Stephen Krieger, MD: To pick up on the point about the prognostic importance of relapses, we’re going to talk a lot in the rest of this program about how we assess and treat relapses. Let’s talk a little bit about why we do that. From the prognostic point of view, Dr Hunter, what’s the importance of relapses? Why are we treating them? How do they contribute to clinical course? Give us a mandate to try to shut down that inflammation.
Samuel F. Hunter, MD, PhD: Relapse is essentially the clinical correlate of inflammation in an important pathway in the nervous system. Most of what people notice goes on in their cerebrum. They don’t have specific symptoms from that. Very small areas of abnormality in new or old lesions in pathways, the optic nerve, the brain stem, the spinal cord, will produce most of the syndromes that we see clinically that present as relapses. Now, we have ways of looking at prognosis from a prospective point of view and ways in retrospective. And prospectively, we know that pyramidal and cerebellar are more disabling relapses in practice. Things that involve the bladder probably are as well. It takes much more severe sensory or visual deficit to be quite disabling, and we have a hard time measuring cognition. But it’s often along for the ride with these others.
Retrospectively, we recognize what a bad relapse is because it doesn’t improve in disability, and we have a love-hate relationship with this word remitting, because remitting actually just means it gets stable. It doesn’t mean it improves. And it is very important to explain to patients the nature of these events. But we don’t know until long after the onset of a relapse event, how much it’s going to improve. And things that don’t improve have very big significance early in the disease. And as Rob was talking about earlier about the difference between untreated and treated MS [multiple sclerosis], there’s a huge difference in how well people recover when they’re on treatment and when they’re treated versus when they’re not on treatment and they’re not treated, as well as when they’re treated. And we have clear evidence-based research about the rule of managing these events with pharmacotherapies.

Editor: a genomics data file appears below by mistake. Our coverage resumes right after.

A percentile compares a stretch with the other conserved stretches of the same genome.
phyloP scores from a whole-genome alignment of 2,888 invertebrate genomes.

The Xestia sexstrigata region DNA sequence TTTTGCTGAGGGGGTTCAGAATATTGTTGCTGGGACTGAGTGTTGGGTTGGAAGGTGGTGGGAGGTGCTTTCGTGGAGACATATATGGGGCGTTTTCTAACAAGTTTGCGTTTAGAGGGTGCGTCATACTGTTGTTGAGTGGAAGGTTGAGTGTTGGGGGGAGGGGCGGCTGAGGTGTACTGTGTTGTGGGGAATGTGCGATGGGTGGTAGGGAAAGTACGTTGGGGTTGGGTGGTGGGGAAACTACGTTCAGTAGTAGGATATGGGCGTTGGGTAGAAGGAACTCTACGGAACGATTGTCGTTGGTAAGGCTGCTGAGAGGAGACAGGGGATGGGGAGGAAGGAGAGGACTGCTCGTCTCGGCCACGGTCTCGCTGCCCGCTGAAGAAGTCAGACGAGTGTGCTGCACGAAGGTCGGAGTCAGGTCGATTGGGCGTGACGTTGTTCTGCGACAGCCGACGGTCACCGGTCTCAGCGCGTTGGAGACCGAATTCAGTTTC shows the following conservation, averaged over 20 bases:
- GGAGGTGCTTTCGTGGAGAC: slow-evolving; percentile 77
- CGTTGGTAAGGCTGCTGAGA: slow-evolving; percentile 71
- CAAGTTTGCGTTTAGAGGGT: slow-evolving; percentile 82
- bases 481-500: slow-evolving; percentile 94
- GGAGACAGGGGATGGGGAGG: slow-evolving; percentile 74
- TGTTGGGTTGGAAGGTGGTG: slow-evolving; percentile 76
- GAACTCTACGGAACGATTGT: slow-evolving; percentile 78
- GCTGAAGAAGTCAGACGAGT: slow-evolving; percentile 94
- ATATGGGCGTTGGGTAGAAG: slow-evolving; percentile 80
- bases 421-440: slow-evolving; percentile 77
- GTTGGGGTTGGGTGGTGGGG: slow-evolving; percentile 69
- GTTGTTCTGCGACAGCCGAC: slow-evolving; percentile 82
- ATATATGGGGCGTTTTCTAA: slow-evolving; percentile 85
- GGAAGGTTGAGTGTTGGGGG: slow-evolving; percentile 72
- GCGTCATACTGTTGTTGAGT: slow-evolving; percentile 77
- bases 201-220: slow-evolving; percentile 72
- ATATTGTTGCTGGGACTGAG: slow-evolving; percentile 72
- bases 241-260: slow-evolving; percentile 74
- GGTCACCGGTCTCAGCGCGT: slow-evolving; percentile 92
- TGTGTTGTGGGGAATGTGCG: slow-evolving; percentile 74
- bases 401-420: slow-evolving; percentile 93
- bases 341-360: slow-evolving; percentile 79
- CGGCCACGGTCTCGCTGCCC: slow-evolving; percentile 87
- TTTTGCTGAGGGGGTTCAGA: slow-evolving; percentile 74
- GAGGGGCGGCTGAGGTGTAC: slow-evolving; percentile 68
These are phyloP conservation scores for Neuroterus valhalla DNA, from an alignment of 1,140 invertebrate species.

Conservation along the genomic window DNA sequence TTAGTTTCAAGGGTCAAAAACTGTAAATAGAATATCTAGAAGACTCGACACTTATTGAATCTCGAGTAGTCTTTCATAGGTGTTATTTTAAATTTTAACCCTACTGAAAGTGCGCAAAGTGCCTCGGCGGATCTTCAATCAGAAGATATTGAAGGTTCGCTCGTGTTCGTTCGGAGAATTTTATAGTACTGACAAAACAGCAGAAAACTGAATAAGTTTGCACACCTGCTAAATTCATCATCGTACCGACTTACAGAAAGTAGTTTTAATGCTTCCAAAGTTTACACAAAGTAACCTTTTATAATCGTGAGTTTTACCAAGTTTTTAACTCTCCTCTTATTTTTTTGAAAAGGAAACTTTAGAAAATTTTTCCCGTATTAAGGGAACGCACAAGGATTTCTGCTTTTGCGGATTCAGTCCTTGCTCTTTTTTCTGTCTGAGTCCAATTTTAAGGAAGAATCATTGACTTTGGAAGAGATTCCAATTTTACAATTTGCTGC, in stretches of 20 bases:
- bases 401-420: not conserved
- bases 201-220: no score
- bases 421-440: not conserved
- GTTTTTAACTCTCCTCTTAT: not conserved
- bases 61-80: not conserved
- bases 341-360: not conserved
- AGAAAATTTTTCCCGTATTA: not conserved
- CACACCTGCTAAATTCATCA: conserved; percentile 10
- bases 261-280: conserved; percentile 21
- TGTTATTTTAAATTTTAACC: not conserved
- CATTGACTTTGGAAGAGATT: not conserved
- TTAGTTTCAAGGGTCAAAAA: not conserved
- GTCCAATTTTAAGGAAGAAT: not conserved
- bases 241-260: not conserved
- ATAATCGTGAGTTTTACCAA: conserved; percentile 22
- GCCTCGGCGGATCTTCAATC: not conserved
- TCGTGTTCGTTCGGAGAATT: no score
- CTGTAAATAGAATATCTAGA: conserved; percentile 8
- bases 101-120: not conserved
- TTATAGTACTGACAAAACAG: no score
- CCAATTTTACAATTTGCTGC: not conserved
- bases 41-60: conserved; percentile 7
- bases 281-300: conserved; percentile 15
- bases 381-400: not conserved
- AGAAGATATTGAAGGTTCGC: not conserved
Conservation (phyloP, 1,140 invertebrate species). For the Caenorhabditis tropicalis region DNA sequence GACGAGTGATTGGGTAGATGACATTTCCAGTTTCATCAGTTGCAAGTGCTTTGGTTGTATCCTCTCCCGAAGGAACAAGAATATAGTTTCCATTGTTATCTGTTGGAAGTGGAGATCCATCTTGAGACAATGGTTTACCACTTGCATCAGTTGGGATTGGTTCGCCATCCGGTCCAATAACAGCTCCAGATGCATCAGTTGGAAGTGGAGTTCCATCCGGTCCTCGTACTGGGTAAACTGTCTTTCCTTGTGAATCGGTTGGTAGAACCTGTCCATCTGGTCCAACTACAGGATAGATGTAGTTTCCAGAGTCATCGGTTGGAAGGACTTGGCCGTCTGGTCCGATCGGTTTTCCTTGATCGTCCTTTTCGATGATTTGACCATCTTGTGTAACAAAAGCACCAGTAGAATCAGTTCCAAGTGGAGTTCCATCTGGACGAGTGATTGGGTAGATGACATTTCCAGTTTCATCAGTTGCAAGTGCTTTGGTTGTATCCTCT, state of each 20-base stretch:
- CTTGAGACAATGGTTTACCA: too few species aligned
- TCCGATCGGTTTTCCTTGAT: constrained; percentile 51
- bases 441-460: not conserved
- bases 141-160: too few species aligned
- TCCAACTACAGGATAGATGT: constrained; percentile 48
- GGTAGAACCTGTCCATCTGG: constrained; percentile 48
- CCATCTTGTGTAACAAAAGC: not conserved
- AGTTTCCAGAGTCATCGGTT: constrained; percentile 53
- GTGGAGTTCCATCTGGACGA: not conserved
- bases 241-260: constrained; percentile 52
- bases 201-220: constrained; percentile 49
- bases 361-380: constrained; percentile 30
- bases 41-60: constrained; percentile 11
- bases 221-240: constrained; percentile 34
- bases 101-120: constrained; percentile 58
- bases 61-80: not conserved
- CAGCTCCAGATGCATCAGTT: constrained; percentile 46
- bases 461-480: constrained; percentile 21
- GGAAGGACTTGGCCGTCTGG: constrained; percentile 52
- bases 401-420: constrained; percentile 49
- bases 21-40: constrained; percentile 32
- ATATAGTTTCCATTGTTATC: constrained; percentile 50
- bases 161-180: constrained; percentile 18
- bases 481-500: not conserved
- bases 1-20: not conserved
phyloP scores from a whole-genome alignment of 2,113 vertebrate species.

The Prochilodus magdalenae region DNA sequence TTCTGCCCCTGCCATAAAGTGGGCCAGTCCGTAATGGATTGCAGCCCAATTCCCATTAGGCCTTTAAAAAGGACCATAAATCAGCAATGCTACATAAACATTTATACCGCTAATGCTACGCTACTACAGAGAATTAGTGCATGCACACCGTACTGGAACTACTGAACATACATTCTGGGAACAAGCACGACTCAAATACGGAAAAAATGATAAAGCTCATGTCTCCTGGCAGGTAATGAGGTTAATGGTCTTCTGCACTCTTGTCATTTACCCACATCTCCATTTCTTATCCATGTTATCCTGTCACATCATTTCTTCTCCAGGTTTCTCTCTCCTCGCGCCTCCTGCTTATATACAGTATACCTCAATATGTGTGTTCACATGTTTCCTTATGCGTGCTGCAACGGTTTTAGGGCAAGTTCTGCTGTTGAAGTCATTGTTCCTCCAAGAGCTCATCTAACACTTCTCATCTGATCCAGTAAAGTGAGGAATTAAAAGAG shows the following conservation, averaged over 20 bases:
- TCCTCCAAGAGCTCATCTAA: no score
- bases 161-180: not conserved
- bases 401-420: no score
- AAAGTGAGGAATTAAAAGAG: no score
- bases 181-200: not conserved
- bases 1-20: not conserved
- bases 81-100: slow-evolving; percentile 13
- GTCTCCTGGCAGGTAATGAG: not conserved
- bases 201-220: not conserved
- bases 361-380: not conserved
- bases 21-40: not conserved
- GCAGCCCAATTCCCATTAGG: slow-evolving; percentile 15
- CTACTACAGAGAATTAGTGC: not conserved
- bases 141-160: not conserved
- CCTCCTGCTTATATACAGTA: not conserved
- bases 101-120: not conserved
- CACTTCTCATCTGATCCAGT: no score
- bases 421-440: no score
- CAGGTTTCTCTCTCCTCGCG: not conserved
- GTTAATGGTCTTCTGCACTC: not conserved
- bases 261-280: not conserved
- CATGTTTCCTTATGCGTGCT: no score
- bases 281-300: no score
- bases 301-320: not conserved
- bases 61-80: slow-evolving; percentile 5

Amy Perrin Ross, APN, MSN, CNRN, MSCN: I remember back in the hot-bath days, Joe…
Joseph R. Berger, MD: We’re probably the only 2 on the panel who remember that.
Amy Perrin Ross, APN, MSN, CNRN, MSCN: I think you’re right. Back in those days—even before we had disease-modifying therapies, or when we had some of the early ones but didn’t think our patients were “bad enough” to use them—all we could do for our patients was treat relapses. And we would treat everything that came along. Sometimes it was tingling in a finger; we’d better treat that. Other times, we didn’t treat it, and we were aghast if patients chose not to have treatment back then. But I think, Sam, you bring up a good point in terms of looking at if treating relapses matter. That’s a controversy that has been brought up in more recent times. Do relapses matter? And I would have to agree with you that, yes, they do from an inflammatory perspective in the ultimate outcome. They really do.